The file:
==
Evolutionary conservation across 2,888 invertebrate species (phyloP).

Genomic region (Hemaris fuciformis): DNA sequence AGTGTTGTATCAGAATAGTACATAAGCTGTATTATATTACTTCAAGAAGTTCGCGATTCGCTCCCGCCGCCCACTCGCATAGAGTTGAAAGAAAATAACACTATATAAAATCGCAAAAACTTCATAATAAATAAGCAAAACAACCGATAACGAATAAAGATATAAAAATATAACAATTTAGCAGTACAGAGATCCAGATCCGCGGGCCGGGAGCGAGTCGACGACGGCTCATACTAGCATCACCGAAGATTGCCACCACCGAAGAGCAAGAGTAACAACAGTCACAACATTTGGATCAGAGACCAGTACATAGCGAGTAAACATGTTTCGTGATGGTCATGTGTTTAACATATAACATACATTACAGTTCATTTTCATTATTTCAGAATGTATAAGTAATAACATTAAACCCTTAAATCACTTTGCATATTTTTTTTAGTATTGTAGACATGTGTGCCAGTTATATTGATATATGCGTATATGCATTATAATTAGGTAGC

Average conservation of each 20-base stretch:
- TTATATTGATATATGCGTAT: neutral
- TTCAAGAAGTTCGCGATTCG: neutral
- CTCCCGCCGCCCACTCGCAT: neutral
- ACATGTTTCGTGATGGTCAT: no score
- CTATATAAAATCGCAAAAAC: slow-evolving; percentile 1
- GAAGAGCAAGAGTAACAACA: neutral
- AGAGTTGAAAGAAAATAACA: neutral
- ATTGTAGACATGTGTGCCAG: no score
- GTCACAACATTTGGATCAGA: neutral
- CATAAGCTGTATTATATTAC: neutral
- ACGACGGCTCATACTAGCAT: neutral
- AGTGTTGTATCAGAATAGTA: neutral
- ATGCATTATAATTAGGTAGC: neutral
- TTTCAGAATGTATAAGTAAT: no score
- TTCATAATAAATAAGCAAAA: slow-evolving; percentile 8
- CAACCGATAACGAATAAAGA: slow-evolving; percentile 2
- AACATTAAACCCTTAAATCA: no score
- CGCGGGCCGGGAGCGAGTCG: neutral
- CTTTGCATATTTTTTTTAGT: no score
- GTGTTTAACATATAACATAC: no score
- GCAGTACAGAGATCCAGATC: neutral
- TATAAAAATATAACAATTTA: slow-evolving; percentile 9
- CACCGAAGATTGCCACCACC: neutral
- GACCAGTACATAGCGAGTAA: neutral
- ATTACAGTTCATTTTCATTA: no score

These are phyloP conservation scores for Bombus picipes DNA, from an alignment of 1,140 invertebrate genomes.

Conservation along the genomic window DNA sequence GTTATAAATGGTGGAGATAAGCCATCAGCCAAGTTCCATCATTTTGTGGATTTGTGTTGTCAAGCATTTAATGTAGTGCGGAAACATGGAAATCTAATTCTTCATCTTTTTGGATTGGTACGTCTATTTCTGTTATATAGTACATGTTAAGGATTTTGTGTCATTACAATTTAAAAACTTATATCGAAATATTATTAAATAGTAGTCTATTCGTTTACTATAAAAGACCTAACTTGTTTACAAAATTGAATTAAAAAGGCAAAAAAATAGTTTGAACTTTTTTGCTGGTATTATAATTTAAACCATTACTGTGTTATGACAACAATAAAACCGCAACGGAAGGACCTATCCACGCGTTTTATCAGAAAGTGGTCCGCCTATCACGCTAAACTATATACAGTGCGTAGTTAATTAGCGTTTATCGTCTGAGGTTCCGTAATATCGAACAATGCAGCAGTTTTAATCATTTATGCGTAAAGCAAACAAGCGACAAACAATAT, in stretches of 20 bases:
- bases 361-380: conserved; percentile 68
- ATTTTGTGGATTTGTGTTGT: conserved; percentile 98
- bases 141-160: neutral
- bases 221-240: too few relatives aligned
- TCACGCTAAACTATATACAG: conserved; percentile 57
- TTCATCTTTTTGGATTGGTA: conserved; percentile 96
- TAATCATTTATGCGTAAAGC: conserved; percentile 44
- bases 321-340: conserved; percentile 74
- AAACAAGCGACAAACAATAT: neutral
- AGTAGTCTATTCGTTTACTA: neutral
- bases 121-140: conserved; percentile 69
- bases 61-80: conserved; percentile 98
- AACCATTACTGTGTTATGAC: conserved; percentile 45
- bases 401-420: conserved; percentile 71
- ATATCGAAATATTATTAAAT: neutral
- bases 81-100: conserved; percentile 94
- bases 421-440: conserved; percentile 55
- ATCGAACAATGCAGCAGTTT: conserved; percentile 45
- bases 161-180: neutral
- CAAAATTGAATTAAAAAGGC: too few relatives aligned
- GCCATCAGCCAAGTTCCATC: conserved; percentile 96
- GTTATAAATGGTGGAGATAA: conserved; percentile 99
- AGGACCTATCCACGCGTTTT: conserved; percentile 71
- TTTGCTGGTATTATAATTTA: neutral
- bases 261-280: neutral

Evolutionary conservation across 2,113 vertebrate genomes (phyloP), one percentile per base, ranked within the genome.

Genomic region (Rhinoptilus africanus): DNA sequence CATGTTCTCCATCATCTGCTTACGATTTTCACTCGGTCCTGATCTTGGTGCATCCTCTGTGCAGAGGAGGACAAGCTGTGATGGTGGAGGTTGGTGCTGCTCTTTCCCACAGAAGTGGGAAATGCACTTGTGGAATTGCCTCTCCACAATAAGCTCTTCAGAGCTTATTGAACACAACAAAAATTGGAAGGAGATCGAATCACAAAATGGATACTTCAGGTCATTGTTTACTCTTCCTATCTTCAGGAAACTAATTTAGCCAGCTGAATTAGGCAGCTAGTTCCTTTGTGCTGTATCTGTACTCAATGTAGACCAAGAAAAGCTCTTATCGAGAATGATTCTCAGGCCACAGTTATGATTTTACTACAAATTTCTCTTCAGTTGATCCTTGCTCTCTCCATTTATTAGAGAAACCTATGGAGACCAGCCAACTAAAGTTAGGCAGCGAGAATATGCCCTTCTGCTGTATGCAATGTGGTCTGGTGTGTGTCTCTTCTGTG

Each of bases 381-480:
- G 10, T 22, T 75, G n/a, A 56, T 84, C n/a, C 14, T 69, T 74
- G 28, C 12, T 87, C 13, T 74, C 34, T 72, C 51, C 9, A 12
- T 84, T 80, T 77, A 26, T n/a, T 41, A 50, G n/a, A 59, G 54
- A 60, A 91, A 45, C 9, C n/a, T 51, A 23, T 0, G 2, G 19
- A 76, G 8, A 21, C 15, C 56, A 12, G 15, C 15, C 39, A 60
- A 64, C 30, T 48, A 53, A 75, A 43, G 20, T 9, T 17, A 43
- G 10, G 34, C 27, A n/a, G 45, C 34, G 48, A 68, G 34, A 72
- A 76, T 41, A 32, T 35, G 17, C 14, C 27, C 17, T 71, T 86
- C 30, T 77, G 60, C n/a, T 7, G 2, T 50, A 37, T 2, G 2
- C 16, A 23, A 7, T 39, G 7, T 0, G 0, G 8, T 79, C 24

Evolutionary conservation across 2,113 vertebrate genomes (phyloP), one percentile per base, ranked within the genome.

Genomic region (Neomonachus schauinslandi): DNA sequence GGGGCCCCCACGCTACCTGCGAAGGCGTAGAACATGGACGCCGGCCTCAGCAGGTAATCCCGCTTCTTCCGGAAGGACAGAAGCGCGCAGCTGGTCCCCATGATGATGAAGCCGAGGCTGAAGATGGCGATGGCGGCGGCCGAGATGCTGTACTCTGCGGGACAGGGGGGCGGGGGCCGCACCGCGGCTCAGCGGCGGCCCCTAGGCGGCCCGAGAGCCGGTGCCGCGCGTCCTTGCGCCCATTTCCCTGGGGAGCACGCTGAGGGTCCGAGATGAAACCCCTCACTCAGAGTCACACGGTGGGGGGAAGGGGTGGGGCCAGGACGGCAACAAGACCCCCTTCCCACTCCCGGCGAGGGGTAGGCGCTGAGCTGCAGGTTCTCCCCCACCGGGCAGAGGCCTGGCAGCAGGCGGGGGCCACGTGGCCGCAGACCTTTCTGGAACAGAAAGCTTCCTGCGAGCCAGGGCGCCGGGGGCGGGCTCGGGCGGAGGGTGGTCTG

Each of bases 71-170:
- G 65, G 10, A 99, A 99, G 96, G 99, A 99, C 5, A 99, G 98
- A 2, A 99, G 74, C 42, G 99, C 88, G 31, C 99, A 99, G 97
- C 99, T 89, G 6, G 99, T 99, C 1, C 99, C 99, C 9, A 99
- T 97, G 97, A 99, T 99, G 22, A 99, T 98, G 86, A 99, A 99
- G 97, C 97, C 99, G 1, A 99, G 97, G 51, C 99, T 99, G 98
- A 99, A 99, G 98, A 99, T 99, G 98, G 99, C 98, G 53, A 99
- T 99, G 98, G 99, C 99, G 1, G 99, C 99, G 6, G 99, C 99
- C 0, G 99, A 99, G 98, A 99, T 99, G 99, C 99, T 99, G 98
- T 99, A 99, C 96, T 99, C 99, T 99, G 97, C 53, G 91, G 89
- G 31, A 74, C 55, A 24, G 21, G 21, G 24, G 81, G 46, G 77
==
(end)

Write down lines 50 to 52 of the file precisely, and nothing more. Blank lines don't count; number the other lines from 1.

- CAAAATTGAATTAAAAAGGC: too few relatives aligned
- GCCATCAGCCAAGTTCCATC: conserved; percentile 96
- GTTATAAATGGTGGAGATAA: conserved; percentile 99